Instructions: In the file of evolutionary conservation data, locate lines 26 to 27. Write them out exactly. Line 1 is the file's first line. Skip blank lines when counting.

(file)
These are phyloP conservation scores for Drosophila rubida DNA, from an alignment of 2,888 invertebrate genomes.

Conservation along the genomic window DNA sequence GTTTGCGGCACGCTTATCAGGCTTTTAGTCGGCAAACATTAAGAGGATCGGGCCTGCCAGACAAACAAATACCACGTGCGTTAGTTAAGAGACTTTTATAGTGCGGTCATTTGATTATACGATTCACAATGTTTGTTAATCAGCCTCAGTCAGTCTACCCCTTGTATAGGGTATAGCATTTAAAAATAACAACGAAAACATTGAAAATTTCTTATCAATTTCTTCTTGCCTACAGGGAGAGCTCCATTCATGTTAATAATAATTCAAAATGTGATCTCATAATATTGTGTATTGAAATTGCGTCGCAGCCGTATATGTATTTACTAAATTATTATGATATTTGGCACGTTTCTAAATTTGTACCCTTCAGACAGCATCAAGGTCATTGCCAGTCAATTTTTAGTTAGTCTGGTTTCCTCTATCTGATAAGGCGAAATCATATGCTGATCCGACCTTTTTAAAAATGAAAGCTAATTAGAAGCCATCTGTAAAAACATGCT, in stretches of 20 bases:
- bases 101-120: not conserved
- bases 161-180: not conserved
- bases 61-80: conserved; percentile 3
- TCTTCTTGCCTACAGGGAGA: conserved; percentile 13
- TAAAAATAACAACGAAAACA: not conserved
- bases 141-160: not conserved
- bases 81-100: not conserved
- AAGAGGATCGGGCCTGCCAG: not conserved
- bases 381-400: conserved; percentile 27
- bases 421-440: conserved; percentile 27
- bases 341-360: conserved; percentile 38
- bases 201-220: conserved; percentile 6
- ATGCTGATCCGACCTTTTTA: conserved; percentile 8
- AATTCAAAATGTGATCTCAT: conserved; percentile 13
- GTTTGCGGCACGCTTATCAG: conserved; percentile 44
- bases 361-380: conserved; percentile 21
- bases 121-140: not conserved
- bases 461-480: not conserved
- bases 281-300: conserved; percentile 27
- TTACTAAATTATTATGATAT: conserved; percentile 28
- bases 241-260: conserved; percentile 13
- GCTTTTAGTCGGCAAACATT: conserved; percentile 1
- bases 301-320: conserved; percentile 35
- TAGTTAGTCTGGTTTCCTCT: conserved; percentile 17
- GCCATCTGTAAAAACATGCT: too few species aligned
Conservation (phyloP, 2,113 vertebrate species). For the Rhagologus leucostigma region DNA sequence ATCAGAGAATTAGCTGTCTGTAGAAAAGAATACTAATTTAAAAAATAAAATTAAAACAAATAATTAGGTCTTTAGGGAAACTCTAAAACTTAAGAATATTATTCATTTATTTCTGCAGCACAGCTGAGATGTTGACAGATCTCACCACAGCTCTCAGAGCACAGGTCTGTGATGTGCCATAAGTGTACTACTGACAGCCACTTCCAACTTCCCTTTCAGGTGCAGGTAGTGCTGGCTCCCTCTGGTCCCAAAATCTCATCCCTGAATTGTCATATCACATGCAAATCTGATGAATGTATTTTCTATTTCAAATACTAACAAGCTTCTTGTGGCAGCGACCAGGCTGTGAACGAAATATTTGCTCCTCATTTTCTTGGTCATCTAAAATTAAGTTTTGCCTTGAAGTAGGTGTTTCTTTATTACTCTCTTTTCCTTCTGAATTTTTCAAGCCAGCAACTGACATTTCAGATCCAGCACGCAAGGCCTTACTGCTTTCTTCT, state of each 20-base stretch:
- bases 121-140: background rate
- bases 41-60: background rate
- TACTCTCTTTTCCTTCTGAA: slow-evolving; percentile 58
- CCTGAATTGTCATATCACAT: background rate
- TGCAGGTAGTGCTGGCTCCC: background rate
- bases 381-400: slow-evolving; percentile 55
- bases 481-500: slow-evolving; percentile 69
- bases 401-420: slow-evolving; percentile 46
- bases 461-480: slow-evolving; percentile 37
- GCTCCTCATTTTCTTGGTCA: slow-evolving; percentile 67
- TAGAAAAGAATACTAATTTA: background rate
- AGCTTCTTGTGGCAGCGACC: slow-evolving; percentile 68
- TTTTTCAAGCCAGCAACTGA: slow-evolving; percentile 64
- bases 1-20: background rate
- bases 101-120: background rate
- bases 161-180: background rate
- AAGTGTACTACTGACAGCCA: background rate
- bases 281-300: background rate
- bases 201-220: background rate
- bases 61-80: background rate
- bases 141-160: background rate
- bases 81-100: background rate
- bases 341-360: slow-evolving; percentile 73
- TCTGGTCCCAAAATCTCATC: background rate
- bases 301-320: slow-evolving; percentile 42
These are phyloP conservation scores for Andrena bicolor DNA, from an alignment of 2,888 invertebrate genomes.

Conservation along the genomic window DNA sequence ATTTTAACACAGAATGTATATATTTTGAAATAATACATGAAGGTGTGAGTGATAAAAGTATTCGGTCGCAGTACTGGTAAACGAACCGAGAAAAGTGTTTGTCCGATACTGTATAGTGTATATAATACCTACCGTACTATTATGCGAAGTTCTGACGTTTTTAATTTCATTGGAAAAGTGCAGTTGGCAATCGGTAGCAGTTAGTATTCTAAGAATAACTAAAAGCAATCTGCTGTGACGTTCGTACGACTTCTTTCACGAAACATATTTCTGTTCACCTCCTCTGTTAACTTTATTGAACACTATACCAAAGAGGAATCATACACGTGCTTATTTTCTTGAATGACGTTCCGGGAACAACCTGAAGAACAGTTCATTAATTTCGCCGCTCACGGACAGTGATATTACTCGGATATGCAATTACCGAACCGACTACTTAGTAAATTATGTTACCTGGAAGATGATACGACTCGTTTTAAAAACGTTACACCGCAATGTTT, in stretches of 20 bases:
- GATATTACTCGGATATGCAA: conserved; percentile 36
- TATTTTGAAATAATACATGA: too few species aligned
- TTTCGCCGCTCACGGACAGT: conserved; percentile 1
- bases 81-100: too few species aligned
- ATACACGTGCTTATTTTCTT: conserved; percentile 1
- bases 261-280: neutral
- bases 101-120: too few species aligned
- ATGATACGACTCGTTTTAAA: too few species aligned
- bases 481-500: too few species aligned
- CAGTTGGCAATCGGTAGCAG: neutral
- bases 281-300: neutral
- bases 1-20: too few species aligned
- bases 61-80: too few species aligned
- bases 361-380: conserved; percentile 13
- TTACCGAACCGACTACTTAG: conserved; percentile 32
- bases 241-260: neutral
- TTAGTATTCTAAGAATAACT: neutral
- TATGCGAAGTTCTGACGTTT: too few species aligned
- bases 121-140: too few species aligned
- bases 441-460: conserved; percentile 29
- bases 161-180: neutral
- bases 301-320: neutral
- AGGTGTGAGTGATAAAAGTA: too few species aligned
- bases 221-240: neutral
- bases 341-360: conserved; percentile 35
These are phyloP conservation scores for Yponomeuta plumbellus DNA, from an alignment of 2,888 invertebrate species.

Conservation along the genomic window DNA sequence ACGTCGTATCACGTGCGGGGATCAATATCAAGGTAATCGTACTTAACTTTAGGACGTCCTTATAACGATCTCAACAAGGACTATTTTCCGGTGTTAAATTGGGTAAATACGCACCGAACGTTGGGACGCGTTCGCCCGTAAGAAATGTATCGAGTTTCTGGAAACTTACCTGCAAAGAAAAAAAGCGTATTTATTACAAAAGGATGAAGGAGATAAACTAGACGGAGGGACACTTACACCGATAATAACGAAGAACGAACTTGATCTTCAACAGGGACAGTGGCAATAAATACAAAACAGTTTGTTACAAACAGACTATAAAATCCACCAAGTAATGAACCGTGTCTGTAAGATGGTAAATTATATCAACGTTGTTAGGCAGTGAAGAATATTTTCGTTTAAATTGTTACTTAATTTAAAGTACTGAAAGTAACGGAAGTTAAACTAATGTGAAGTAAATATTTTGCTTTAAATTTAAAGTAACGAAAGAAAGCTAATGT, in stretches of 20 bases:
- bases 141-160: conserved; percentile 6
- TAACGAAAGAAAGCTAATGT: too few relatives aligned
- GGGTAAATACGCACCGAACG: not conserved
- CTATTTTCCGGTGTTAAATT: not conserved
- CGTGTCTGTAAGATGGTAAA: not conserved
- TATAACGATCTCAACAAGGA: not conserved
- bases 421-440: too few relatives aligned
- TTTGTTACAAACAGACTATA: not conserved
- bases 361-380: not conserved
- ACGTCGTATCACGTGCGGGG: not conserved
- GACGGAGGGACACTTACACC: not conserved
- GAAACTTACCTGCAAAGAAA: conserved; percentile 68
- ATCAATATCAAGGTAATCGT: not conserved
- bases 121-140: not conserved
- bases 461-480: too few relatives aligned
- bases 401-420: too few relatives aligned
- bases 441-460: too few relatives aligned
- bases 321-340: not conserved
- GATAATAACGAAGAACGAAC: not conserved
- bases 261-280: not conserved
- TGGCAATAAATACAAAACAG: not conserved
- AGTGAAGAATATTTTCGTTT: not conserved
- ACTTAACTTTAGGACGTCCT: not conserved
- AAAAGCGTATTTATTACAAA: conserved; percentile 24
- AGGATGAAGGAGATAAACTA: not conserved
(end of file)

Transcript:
- TAGTTAGTCTGGTTTCCTCT: conserved; percentile 17
- GCCATCTGTAAAAACATGCT: too few species aligned